Sotomayor also said that, in fact, there is no vaccination requirement in OSHA’s rule. Rather, there is a test-and-mask mandate for those who refuse to get vaccinated. Mask requirements related to COVID-19 are, argued Sotomayor, no different than OSHA’s mask mandates to avoid being hit with flying sparks in some workplaces.

Sotomayor even wondered, “Why is a human being not like a machine if it’s spewing bloodborne viruses?”

Kagan next offered a rationale for the justices staying out of this dispute altogether: OSHA is an agency full of workplace safety experts, and as a federal agency, it is politically accountable for its choices. By contrast, courts are neither. OSHA’s mandate necessarily raises public health and economic trade-offs, argued Kagan.

“Why in the world would courts decide this question?” Kagan asked.

Ohio Solicitor General Benjamin Flowers also argued against the OSHA regulation, participating in the hearing remotely due to his own COVID-19 diagnosis. Flowers, calling OSHA’s regulation a “vaccine mandate,” contended that the “sweeping rule” which applies equally to all employers goes beyond OSHA’s authority.

Responding to Flowers’ argument, Justice Kagan asked bluntly, “Do you know of any workplaces that have not fundamentally transformed themselves in the last two years?”

The conservative wing of the court largely confined their arguments to questions about OSHA’s legal authority to impose a vaccine-focused rule and the judiciary’s authority to stay that rule.

Justices Brett Kavanaugh and Neil Gorsuch each asked several questions about the “major questions doctrine” — a legal tenet whereby courts will depart from their usual hands-off policy when interpretation of administrative regulations pose questions of vast economic of political significance. Several legal experts and commentators immediately cried foul at this line of questioning as a predictable attack on administrative agency authority.

Justice Samuel Alito approached the hearing with an expected skepticism toward federal administrative agencies. Saying that Keller’s argument “seems to be right,” Alito questioned the agency’s right to make a rule when vaccinated employees might not face a serious risk.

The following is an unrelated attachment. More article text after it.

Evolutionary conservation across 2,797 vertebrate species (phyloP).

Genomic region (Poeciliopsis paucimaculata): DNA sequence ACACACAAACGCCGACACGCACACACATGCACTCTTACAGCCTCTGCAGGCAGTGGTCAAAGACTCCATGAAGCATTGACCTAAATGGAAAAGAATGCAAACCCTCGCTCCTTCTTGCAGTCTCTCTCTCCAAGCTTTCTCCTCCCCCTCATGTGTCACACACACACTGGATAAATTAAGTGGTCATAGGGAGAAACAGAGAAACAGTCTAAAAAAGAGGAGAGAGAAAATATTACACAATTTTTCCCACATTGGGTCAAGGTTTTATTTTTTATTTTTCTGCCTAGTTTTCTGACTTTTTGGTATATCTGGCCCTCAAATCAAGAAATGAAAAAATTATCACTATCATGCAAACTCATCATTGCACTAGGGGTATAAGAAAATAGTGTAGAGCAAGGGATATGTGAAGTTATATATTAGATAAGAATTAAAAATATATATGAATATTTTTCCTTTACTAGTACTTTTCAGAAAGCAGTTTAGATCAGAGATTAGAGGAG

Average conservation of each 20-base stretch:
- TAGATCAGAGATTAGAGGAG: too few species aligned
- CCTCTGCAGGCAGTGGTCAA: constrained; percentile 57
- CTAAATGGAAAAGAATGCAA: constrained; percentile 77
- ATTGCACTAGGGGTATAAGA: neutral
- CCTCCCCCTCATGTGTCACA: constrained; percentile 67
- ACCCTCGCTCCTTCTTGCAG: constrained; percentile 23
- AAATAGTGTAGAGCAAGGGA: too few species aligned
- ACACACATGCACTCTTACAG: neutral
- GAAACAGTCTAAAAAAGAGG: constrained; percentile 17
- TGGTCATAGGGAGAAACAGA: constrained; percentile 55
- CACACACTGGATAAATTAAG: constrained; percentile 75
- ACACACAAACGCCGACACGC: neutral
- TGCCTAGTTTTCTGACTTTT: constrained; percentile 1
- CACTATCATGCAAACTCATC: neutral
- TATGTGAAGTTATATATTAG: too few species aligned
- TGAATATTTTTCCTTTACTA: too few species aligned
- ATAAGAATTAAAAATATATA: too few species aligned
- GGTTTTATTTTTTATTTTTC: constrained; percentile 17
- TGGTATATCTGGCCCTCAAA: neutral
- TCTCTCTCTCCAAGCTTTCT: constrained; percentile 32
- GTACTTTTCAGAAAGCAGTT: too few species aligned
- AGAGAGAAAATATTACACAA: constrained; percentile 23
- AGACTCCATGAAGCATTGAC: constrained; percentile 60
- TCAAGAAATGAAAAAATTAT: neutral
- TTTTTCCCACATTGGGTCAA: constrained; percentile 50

Solicitor General Elizabeth Prelogar argued on behalf of the Biden Administration. Alito asked Prelogar about the timing of OSHA’s rule, and whether SCOTUS might ask for a brief administrative stay while the justices consider the arguments. Prelogar responded that the Court would surely have the right to issue such a stay, but that it is the administration’s position that each day the rule is delayed threatens the health of thousands of Americans.

Justice Amy Coney Barrett also showcased skepticism toward administrative authority, asking Prelogar about OSHA’s ability to circumvent the usual notice-and-comment period when adopting an emergency rule, such as the vaccination rule.

Justice Alito was the only justice to raise the question of whether vaccines might pose their own risks to individuals. Prelogar answered that there is no basis to believe that these FDA-approved vaccines are unsafe or ineffective. A frustrated Alito repeated, “I’m not making that point, I’m not making that point, I’m not making that point,” before asking whether OSHA has ever imposed a safety regulation that itself posed a separate risk.

Justice Kagan countered that “regulators do risk-risk tradeoffs all the time.” Sotomayor joined the fray, once again explaining that “there is no vaccine mandate here,” as unvaccinated employees can opt to test regularly for COVID-19. To this, Alito asked about the reportedly long lines for testing.

The justices coalesced into clear camps during Friday’s arguments. The Court’s liberal wing was overtly focused on ever-worsening COVID-19 statistics and the value vaccines offer to mitigate public health risks. By contrast, the Court’s conservatives approached the matter with an arm’s-length analysis of the limitations of federal administrative power. Court watchers such as Slate‘s Mark Joseph Stern expect that even with a vote to uphold OSHA’s regulation from the chief justice, the mandate will “likely” fall at the hands of the conservative majority.

Others expressed that view as far back as Sept. 2021.

[Image via ERIN SCHAFF/POOL/AFP via Getty Images]

Have a tip we should know? [email protected]

Filed Under:

Follow Law&Crime:

Elura is a columnist and trial analyst for Law & Crime. Elura is also a former civil prosecutor for NYC's Administration for Children's Services, the CEO of Lawyer Up, and the author of How To Talk To Your Lawyer and the Legalese-to-English series. Follow Elura on Twitter @elurananos